By Keith Carman
End Of A Year (EOAY) were always weird but now they’ve gone over the edge. For their first full-length in four years, the New York post-hardcore outfit delves even further into the strange melodicism and half-time delivery that has defined them as one of the more obtuse bands circulating around the genre for the past decade.
Essentially, as this album unfolds, we realize that these guys are scrambling further down the rabbit hole of confusion, provocation and being little more than a band’s band. They’re one of those acts people love but don’t really know why. Songs are so odd and anti-climactic that you wonder how anyone could possible care for such obvious art-rock as produced by guys with every Misfits bootleg imaginable. However, the sheer technical ability and slick construction of each song beckons us in further until we’re hopelessly entangled in the mess they’ve created.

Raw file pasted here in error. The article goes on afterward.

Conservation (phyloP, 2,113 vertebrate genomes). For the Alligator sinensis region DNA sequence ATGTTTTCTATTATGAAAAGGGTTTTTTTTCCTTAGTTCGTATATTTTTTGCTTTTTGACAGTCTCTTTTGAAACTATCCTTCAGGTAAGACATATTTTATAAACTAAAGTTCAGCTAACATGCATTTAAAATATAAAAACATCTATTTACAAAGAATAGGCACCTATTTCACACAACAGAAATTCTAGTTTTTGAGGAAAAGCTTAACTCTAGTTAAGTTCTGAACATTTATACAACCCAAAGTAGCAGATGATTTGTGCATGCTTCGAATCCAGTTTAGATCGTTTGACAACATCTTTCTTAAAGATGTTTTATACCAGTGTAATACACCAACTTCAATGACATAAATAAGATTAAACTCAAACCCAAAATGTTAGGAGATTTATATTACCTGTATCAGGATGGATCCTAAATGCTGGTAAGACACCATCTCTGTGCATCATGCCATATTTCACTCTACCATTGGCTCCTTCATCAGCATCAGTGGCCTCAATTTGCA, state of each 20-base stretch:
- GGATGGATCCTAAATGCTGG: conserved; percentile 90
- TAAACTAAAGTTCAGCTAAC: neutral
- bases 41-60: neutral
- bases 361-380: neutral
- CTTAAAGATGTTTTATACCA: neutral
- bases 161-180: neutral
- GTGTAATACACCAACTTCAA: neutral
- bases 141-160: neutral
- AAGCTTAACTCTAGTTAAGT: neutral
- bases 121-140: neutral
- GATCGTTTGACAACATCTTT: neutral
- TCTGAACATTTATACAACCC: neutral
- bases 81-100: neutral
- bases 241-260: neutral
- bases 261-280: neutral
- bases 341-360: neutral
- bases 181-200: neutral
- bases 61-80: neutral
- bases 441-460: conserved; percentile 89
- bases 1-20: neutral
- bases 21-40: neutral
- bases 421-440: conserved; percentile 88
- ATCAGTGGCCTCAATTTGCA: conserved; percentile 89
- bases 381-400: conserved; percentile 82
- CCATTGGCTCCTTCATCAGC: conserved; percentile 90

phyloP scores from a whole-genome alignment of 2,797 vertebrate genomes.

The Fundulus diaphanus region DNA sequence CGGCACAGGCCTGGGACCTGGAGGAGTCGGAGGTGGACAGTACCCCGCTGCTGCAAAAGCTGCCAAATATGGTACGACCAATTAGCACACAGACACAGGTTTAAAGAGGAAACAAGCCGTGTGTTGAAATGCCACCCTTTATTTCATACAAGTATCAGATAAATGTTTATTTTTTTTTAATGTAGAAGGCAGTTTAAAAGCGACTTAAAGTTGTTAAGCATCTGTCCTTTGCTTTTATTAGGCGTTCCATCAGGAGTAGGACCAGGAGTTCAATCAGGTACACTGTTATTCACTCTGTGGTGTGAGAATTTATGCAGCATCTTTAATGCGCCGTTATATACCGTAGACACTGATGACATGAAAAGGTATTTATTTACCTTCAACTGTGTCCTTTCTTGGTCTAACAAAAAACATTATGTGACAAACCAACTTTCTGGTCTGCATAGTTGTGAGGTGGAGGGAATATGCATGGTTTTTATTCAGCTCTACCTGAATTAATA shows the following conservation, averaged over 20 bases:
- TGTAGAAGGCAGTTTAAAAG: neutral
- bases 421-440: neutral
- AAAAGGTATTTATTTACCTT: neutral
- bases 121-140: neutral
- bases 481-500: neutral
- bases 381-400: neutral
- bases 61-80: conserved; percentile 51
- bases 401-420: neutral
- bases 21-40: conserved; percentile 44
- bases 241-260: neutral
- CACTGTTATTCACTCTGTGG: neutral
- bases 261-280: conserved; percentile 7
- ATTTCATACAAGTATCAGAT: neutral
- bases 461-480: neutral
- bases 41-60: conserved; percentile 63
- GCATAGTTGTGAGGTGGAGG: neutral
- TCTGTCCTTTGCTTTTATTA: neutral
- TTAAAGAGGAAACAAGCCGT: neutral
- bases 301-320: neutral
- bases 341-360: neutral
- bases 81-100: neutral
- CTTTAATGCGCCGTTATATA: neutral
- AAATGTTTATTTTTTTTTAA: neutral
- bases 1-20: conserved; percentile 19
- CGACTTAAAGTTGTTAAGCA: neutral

Dropping the hyperbole, You Are Beneath Me kicks off with the rather interesting incoherent ramble of “Composite Characters” and its stream-of-consciousness banter, a wonderful attention-grabbing introduction. Immediately after however (and for the album’s ensuing duration), songs are rather meandering mid-tempo rock numbers with subtle intimations towards emotional hardcore and more aggressively dissonant punksub-genres—minus the distortion, mind you. Essentially, You Are Beneath Me comes across as if Refused
turned off all overdrive pedals, cut tempos in half and grabbed a 20-something male version of Patti Smith to babble away over top.
There’s nothing easy about the album; no chant-along moments that incite crowds and establish instant followers. Everything with this affair is begrudging and hard-won on both sides of the band/listener relationship. Yet those who stick around long enough will realize that sometimes it’s those things we fight hardest for which wind up being the most enduring. To that extent, You Are Beneath Me is case in point.